Neil Freeman has some interesting data visualizations, including this reimagining of the United States with 50 states of equal population.
This is not a practical Electoral College reform proposal, but it does have some interesting advantages:
- Preserves the historic structure and function of the Electoral College.
- Ends the over-representation of small states and under-representation of large states in presidential voting and in the US Senate by eliminating small and large states.
- Political boundaries more closely follow economic patterns, since many states are more centered on one or two metro areas.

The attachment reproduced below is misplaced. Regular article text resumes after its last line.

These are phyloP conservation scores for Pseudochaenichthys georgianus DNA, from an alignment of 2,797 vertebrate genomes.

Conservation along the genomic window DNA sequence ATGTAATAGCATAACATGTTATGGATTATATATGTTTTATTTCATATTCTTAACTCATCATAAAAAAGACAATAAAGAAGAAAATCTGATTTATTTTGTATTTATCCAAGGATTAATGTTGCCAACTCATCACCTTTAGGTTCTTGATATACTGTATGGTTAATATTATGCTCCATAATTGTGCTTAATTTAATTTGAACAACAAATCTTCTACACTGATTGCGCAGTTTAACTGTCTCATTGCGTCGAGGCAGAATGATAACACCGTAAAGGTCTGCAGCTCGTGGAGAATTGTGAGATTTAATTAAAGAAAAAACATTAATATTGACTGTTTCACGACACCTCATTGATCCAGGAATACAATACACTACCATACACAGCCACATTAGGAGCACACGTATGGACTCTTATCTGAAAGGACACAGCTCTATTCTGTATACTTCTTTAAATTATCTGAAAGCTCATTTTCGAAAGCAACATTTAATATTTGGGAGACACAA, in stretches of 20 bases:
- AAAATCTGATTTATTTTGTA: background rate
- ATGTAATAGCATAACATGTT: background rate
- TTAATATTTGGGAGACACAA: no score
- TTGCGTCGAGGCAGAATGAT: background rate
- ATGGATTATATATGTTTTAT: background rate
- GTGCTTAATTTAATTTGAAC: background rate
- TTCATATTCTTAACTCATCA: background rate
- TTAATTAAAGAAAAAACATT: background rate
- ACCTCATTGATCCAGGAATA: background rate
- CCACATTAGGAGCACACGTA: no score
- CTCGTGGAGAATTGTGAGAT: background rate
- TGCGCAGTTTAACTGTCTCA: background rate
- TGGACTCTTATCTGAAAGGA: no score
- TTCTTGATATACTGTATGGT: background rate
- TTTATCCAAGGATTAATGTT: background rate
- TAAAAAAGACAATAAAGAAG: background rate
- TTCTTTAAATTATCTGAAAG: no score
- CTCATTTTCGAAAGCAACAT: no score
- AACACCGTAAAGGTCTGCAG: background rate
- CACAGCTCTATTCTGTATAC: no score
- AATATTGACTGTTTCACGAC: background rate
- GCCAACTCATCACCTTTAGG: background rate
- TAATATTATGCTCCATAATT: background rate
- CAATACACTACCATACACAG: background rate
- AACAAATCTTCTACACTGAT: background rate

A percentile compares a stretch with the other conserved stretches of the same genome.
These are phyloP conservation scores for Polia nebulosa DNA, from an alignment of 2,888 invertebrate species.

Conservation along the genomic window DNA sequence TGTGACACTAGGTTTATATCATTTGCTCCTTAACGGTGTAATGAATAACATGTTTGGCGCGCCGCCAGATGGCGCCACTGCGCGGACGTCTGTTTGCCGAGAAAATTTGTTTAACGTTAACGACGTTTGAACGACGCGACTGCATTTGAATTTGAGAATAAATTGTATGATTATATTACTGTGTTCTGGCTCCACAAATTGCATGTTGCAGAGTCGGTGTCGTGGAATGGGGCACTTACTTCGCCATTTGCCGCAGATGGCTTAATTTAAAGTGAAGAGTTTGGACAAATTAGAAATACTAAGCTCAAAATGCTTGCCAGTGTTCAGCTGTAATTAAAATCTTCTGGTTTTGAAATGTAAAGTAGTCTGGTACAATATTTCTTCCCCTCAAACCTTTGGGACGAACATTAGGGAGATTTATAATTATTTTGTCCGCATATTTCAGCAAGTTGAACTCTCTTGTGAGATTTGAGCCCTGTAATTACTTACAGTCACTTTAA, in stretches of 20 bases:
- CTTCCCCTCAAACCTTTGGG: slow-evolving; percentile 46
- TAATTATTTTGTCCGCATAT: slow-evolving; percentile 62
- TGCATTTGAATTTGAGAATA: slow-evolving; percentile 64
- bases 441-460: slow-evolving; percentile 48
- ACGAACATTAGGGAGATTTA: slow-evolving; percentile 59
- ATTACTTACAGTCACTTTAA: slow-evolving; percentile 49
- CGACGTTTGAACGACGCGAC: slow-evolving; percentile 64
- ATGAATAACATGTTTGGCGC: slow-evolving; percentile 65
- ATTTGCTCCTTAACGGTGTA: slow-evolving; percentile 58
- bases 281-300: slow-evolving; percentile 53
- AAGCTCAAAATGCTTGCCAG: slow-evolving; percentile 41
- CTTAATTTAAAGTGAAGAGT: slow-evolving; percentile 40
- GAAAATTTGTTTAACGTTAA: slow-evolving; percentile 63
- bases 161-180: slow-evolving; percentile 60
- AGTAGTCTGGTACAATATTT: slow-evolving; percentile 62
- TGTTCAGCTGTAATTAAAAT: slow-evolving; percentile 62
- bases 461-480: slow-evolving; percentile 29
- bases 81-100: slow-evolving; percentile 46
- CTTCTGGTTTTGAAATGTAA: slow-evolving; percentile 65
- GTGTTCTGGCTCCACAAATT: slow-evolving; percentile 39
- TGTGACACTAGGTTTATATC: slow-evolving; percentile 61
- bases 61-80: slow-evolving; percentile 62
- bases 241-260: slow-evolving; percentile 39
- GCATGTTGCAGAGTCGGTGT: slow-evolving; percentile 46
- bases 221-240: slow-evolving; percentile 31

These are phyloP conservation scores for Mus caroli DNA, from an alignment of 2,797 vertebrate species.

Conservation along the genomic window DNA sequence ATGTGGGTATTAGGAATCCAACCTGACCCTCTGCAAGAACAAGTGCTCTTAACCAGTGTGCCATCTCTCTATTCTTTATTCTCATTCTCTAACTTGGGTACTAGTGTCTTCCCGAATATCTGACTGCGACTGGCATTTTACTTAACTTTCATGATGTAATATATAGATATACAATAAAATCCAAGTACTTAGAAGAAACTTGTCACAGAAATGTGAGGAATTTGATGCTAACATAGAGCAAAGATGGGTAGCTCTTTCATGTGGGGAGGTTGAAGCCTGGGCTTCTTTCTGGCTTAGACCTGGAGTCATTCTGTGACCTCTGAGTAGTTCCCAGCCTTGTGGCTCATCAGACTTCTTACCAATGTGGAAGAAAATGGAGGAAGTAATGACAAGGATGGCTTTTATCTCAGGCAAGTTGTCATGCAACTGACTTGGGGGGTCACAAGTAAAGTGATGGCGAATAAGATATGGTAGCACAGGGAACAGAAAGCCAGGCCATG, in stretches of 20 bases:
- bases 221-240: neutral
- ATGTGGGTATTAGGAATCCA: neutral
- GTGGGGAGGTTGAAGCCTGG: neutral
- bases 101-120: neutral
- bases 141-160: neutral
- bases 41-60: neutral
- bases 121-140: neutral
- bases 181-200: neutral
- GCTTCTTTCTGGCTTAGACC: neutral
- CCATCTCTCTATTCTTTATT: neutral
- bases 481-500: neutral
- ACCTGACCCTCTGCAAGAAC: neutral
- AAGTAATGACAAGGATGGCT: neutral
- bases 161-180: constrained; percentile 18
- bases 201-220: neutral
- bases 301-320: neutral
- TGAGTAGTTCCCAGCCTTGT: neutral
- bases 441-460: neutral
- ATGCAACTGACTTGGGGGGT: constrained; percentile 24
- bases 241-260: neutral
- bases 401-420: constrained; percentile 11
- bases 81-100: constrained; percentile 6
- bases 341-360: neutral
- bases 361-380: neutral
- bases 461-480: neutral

- Ends varying representation in the House. Currently, the population of House districts ranges from 528,000 to 924,000. After this reform, every House seat would represent districts of the same size. (Since the current size of the House isn’t divisible by 50, the numbers of seats should be increased to 450 or 500.)
- States could be redistricted after each census - just like House seats are distributed now.
I especially like the names he chose for these imaginary states. They are primarily based on geographic features like lakes, rivers, and mountains. Some of the most evocative to me are Mesabi, Shiprock, Shenandoah, and Tidewater.
Freeman has another project where you can make random states and see how it affects presidential elections since 1996 (often dramatically).